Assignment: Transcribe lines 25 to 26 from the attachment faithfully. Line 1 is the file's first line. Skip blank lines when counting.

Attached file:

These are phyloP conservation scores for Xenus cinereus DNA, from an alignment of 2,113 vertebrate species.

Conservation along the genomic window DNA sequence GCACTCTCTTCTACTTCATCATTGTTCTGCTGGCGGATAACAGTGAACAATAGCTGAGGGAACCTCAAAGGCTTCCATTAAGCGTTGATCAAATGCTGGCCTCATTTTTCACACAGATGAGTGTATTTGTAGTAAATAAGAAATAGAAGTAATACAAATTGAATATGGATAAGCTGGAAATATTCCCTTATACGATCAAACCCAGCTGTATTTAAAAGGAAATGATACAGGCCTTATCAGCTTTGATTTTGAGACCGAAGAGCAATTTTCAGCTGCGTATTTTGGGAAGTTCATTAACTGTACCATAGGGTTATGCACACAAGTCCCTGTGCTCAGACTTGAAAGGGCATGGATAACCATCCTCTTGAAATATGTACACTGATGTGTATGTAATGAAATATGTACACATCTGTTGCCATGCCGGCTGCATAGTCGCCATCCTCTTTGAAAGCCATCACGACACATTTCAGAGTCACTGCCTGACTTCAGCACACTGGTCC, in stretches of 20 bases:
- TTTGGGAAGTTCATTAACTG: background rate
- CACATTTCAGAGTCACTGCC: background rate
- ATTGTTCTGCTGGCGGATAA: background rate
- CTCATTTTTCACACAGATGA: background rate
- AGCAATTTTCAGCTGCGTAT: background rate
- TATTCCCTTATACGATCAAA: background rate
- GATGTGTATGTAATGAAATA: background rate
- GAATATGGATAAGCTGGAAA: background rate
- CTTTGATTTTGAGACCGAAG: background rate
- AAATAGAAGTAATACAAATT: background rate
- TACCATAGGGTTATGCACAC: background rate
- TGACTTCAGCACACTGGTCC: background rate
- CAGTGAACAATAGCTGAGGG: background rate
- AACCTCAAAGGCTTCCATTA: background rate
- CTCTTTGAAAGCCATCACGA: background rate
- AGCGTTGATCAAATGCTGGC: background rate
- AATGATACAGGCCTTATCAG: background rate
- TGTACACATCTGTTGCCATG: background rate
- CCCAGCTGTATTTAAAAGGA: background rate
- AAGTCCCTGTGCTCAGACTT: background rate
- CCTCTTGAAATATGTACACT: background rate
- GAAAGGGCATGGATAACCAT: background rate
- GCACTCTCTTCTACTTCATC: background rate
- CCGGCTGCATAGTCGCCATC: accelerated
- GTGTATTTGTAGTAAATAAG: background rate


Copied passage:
- GCACTCTCTTCTACTTCATC: background rate
- CCGGCTGCATAGTCGCCATC: accelerated